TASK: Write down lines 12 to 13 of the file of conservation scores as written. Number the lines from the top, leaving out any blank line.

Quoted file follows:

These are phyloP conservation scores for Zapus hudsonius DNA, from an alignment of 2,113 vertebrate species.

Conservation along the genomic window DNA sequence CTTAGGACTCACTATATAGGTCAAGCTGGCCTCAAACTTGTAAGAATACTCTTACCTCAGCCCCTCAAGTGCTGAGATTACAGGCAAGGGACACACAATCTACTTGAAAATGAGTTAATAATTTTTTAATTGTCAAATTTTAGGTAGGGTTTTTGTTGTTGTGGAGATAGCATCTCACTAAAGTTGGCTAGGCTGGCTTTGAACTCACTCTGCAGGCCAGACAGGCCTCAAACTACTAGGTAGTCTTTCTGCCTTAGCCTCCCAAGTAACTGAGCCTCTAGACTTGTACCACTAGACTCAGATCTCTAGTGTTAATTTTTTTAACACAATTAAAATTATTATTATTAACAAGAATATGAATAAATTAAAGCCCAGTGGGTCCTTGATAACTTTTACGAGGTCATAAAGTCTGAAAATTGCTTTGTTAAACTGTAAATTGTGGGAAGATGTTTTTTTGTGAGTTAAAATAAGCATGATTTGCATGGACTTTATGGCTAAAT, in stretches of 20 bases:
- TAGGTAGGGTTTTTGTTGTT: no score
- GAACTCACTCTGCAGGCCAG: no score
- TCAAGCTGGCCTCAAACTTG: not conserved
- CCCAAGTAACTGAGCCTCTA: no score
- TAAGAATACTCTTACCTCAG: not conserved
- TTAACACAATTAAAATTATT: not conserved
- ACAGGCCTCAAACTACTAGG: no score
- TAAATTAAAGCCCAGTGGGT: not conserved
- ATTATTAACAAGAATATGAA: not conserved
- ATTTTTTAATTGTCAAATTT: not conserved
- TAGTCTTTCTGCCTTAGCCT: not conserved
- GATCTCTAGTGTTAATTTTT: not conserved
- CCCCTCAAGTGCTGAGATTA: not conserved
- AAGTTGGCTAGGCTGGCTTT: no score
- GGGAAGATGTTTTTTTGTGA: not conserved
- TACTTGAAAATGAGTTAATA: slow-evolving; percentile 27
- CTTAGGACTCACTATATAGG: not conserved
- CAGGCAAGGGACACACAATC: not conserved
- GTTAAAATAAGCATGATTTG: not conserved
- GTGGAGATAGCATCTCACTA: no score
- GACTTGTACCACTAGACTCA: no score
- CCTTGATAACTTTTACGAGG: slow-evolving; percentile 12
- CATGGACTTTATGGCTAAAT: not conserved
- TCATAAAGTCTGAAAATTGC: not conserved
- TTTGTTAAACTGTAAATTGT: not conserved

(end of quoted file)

- ATTTTTTAATTGTCAAATTT: not conserved
- TAGTCTTTCTGCCTTAGCCT: not conserved